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Crossword Puzzle Answers for: ?OR?E


Of Bear
(p. p.) Carried; conveyed; supported; defrayed. See Bear, v. t.


(n.) A living body or its bulk.
(n.) A corpse; the dead body of a human being.


(n.) A European marine fish (Zeus faber), of a yellow color. See Illust. of John Doree.


(n.) Same as dorsal, n.
(n.) The back of a book.
(n.) The Baltic or variable cod (Gadus callarias), by some believed to be the young of the common codfish.


(n.) A waterfall; a cascade.
(n.) Strength or energy of body or mind; active power; vigor; might; often, an unusual degree of strength or energy; capacity of exercising an influence or producing an effect; especially, power to persuade, or convince, or impose obligation; pertinency; validity; special signification; as, the force of an appeal, an argument, a contract, or a term.
(n.) Power exerted against will or consent; compulsory power; violence; coercion.
(n.) Strength or power for war; hence, a body of land or naval combatants, with their appurtenances, ready for action; -- an armament; troops; warlike array; -- often in the plural; hence, a body of men prepared for action in other ways; as, the laboring force of a plantation.
(n.) Strength or power exercised without law, or contrary to law, upon persons or things; violence.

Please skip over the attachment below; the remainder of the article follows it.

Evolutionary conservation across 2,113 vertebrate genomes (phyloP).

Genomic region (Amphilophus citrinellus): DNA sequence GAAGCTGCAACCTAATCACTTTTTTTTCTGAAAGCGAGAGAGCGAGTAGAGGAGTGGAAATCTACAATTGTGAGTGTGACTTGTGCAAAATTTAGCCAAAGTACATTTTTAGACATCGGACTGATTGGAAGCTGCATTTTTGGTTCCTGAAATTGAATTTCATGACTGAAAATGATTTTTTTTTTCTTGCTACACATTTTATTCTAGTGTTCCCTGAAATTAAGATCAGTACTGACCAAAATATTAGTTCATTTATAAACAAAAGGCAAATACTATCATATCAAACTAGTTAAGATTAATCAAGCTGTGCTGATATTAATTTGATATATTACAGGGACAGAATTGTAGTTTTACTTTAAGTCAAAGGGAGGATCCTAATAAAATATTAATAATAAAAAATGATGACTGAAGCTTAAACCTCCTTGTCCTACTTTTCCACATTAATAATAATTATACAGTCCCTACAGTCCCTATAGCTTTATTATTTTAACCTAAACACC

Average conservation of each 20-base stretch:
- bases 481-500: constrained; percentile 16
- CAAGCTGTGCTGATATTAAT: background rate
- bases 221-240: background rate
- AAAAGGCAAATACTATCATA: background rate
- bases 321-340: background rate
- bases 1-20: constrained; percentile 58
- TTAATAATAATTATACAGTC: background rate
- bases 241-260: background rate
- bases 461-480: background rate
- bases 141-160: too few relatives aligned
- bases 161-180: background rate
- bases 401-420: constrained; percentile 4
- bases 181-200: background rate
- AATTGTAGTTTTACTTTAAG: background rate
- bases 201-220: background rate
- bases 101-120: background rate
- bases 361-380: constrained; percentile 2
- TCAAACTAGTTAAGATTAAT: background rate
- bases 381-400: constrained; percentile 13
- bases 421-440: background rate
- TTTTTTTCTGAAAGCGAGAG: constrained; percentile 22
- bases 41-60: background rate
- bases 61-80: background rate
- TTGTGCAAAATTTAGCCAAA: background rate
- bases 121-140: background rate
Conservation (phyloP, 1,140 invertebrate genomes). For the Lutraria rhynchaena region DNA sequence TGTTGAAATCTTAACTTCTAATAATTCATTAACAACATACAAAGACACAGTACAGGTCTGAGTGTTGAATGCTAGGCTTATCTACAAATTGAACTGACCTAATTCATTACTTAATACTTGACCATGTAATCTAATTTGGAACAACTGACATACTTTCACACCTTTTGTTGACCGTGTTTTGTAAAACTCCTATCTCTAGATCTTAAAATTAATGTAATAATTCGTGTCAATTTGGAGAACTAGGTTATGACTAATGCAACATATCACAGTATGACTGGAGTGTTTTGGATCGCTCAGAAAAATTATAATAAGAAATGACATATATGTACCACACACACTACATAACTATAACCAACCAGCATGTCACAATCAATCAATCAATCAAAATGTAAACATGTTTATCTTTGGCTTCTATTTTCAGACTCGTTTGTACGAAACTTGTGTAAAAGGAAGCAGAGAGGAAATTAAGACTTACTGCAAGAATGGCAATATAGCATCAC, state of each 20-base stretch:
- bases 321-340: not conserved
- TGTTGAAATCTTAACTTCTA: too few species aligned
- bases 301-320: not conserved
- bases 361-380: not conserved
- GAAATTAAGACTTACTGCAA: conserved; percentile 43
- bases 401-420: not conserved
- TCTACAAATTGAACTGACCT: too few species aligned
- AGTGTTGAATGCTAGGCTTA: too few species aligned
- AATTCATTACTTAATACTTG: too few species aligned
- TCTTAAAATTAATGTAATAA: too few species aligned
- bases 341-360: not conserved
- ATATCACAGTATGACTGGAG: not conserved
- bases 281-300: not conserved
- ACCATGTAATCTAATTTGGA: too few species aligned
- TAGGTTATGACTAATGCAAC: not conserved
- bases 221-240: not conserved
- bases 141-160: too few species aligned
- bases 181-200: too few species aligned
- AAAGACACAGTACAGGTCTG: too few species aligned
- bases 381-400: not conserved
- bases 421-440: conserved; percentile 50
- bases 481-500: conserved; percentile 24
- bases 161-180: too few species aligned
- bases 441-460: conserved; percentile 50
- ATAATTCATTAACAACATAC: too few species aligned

(n.) Validity; efficacy.
(n.) Any action between two bodies which changes, or tends to change, their relative condition as to rest or motion; or, more generally, which changes, or tends to change, any physical relation between them, whether mechanical, thermal, chemical, electrical, magnetic, or of any other kind; as, the force of gravity; cohesive force; centrifugal force.
(n.) To constrain to do or to forbear, by the exertion of a power not resistible; to compel by physical, moral, or intellectual means; to coerce; as, masters force slaves to labor.
(n.) To compel, as by strength of evidence; as, to force conviction on the mind.
(n.) To do violence to; to overpower, or to compel by violence to one;s will; especially, to ravish; to violate; to commit rape upon.
(n.) To obtain or win by strength; to take by violence or struggle; specifically, to capture by assault; to storm, as a fortress.
(n.) To impel, drive, wrest, extort, get, etc., by main strength or violence; -- with a following adverb, as along, away, from, into, through, out, etc.
(n.) To put in force; to cause to be executed; to make binding; to enforce.
(n.) To exert to the utmost; to urge; hence, to strain; to urge to excessive, unnatural, or untimely action; to produce by unnatural effort; as, to force a consient or metaphor; to force a laugh; to force fruits.